It seemed that wherever I turned today the comparison of Orbán's Hungary to the Kaczyński brothers' Poland cropped up. First I looked at The New York Times where there was a fascinating article about Poland that reminded me very much of the Hungarian situation. The title says it all: "Poland, Lacking External Enemies, Turns on Itself." Although Poles have every reason to celebrate their success–for example, Poland is the only country in Europe that managed to avoid a recession during the financial crisis–they feel insecure and pessimistic, and in their confused state they have turned against each other. The population is hopelessly split and therefore not surprisingly the politicians are also at each other's throats. The author reports that personal attacks and insults are daily affairs: they accuse each other of mental illness, collaboration with the Nazis or being agents of Moscow. Politicians even wished each other dead. Doesn't it sound familiar?
Groups of protesters have been keeping a nightly vigil in front of the presidential palace ever since President Lech Kaczyński died in a plane crash. In the beginning the protesters only demanded setting up a cross in front of the palace, but by now they demand the resignation of the newly elected President Bronisław Komorowski. Jarosław Kaczyński, who lost a bid to become president after his brother's death, refused to shake hands with Prime Minister Donald Tusk. That also has a familiar ring: recall when László Sólyom refused to shake hands with certain people who had just received decorations and when a recipient of a high decoration refused to shake hands with Prime Minister Ferenc Gyurcsány.
The Law and Justice Party of the Kaczyński brothers stands for a more conservative, more religious, and more nationalistic Poland. This vision stands in contrast with that of the right of center party of Prime Minister Donald Tusk who focuses more on Europe and on adopting the euro.
Viktor Orbán's first foreign trip as prime minister was to Poland, a signal to the world that Hungarian foreign policy will concentrate on the East European region. His predecessors' first trip was usually to Brussels or Paris, signaling a western orientation. While in Warsaw, Orbán naturally talked with Donald Tusk and Acting President Komorowski, but he also visited Jarosław Kaczyński who was at that time only a candidate for the presidency which a month or so later he lost. Although Orbán's Hungary has close relations with Tusk's Poland, his vision of the future more closely resembles that of the Kaczyński brothers' Law and Justice party. But for the time being the Fidesz government must settle for Tusk.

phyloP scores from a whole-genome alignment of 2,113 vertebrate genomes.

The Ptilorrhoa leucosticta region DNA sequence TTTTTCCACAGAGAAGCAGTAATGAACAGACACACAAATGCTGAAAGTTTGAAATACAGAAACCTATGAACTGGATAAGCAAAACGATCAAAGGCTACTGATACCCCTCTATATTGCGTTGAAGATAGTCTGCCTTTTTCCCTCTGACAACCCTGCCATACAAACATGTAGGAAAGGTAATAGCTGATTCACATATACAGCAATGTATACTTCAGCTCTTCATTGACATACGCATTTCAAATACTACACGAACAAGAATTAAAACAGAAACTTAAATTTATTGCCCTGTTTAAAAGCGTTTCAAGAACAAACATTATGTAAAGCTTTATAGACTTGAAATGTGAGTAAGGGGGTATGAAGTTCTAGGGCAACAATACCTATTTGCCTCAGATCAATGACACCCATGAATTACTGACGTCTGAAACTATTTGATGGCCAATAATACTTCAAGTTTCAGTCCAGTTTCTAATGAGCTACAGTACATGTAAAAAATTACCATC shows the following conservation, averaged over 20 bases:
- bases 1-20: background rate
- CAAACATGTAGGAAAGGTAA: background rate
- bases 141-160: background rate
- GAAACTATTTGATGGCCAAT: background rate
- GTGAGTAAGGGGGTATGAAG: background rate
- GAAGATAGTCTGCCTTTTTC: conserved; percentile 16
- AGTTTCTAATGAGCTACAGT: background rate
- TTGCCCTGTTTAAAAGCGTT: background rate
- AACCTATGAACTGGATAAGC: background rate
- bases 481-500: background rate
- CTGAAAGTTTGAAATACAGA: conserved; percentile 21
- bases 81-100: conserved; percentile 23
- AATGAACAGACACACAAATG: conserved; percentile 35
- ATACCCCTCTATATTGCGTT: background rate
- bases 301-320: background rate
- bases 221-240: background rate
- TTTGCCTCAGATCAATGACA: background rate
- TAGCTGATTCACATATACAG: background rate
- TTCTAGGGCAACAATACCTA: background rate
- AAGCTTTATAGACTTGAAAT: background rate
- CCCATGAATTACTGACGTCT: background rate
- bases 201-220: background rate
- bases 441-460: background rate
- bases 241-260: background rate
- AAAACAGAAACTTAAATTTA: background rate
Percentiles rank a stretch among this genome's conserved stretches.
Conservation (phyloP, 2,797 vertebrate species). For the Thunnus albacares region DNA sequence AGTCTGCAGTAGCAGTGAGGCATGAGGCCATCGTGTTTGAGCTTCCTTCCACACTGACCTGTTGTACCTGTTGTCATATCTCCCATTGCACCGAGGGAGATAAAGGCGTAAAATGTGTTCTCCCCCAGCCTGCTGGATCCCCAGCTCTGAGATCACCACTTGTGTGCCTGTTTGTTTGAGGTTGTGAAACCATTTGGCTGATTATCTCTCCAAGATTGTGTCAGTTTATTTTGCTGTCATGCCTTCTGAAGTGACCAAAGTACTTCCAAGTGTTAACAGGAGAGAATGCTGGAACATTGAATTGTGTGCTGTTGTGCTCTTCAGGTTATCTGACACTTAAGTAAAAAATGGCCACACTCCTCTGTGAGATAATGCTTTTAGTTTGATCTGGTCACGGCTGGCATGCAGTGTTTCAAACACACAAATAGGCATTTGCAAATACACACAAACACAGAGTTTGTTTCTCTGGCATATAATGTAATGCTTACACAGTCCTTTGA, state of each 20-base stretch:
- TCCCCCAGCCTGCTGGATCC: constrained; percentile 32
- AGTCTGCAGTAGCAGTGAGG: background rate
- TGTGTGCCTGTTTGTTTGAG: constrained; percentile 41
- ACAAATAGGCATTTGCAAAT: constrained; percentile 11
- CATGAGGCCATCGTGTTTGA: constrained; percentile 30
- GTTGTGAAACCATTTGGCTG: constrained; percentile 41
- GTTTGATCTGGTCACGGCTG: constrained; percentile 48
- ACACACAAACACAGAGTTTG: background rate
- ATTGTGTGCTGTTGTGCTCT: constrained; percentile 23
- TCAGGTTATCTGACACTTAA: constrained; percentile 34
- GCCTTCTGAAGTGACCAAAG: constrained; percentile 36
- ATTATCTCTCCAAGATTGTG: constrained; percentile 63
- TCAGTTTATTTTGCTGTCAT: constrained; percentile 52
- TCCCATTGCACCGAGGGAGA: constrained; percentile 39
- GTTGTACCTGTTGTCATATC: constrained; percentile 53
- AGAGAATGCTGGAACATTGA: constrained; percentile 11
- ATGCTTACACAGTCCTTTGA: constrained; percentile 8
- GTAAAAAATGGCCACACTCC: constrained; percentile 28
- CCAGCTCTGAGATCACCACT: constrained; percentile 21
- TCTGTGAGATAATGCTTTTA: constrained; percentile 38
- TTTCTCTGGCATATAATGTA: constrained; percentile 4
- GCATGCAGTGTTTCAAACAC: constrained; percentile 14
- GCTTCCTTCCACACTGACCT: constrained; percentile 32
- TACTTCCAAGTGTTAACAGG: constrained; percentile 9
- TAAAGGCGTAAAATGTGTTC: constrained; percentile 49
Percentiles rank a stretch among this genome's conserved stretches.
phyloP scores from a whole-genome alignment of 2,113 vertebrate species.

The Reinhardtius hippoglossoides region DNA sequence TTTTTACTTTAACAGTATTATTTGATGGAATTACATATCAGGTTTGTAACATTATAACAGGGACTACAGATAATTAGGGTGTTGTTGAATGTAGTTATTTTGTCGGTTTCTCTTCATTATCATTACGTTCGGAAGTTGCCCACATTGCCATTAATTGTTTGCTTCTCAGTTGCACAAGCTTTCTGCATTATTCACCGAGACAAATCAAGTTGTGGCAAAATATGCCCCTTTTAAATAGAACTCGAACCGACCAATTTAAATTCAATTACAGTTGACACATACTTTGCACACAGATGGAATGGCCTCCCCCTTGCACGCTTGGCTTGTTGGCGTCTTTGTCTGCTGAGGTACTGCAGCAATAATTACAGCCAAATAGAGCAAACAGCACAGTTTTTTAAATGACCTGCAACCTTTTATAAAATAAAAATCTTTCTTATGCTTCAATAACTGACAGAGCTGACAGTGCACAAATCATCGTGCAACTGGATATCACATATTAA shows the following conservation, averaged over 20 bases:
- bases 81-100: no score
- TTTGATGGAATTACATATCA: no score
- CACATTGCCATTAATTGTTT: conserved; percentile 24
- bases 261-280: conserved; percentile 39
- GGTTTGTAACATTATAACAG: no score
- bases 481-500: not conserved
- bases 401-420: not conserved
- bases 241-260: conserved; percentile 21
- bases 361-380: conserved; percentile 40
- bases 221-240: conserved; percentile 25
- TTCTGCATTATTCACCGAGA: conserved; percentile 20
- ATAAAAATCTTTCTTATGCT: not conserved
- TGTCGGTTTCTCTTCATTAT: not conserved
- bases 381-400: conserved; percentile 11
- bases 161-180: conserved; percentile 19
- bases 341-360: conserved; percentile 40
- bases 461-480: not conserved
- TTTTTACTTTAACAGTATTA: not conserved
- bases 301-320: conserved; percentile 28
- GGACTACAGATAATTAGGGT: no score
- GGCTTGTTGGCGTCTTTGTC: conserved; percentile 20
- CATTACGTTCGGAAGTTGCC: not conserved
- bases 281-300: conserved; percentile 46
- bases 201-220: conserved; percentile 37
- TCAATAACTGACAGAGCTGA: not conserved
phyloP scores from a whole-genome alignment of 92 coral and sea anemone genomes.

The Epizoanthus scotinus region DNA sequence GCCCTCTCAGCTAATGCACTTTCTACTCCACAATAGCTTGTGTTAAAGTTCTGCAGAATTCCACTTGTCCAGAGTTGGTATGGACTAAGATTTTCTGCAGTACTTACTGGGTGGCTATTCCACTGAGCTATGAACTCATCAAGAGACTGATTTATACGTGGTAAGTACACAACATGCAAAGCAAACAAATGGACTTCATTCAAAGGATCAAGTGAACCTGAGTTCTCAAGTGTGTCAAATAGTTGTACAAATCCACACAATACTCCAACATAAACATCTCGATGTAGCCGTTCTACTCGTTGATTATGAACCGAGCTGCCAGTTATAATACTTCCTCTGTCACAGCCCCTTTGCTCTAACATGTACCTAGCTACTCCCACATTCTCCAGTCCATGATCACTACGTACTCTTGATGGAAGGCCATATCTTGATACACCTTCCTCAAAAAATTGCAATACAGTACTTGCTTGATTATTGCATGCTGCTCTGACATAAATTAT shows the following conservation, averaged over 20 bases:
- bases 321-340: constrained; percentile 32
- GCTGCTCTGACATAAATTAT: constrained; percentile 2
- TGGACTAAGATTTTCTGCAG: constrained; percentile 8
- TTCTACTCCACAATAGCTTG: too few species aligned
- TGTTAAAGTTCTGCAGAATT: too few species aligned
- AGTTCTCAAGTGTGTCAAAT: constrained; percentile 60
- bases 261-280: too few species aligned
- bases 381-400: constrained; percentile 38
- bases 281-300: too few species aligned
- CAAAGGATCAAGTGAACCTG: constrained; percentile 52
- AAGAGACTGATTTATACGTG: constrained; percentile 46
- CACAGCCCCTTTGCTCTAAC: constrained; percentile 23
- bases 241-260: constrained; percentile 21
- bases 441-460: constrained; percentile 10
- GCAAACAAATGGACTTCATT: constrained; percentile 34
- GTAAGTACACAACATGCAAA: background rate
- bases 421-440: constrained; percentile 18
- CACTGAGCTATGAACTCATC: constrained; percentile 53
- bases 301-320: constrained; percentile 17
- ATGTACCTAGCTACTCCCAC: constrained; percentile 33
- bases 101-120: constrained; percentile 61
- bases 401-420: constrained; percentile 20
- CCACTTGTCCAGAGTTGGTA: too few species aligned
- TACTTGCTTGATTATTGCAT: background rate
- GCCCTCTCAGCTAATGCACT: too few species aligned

Viktor Orbán's talk of a revolution and lately even the illegitimacy of the change of regime twenty years ago strongly resembles the program of the Kaczyńskis. They also turned against the past and wanted to create a new society. They were completely involved with eradicating the alleged and real sins of the past, and there are many signs that Orbán and Fidesz are contemplating something similar in Hungary. However, one should remind Viktor Orbán that the Kaczyńskis' new world came to an abrupt end about a year and a half after their party won the elections. The majority of the Polish people had had enough of them.
So, while I was thinking about the similarities between Orbán's Hungary and the Kaczyński's Poland, the topic came up in a conversation between Gábor Kuncze, former chairman of SZDSZ who became a radio and television host after quitting politics, and László Lengyel, an economist and political commentator. Lengyel pointed out that Orbán's political philosophy closely resembles that of Robert Fico of Slovakia and the Kaczyński brothers of Poland, but there is one big difference. They didn't want to turn the economic life of the country upside down. They pretty much left the economic setup they inherited intact. But Orbán's half a year proves that he is planning to introduce an economic revolution as well. Lengyel is quite skeptical of the success of such a revolution. Even the "nationalization" of the private pension funds will not solve the government's problems because more than half of these funds' wealth is in Hungarian government bonds. The government has to sell them to obtain cash, but who is going to buy them, especially in the current situation when most people are getting rid of bonds they purchased earlier.
Way back in May, Iván Scipiades, a journalist familiar with the Polish situation, warned Orbán that following the Kaczyński's example might not be the smartest move. After all, look what happened to the twins. But if the Orbán-Matolcsy economic revolution also fails, the possibility of defeat will be doubly possible.
In Poland's case, even with a more liberal-conservative Tusk government and a currently booming economy, some Polish economists are afraid that there will be serious economic problems soon. Because Poland didn't introduce any structural reforms either. All reforms ended in the 1990s, just like in Hungary where the only tangible reform concerned a restructuring of the pension plan. The very one Orbán is dismantling now. Polish economists predict that once the convergence money from the European Union slows after 2012, the country's economic situation will be perilous. In Hungary, the situation is much worse. So, if I were Orbán I would be careful not to put my party and government into double jeopardy. The population may eventually get tired of his autocratic rule, and if he cannot deliver the material promises he made he will be in real trouble. And that looks rather likely.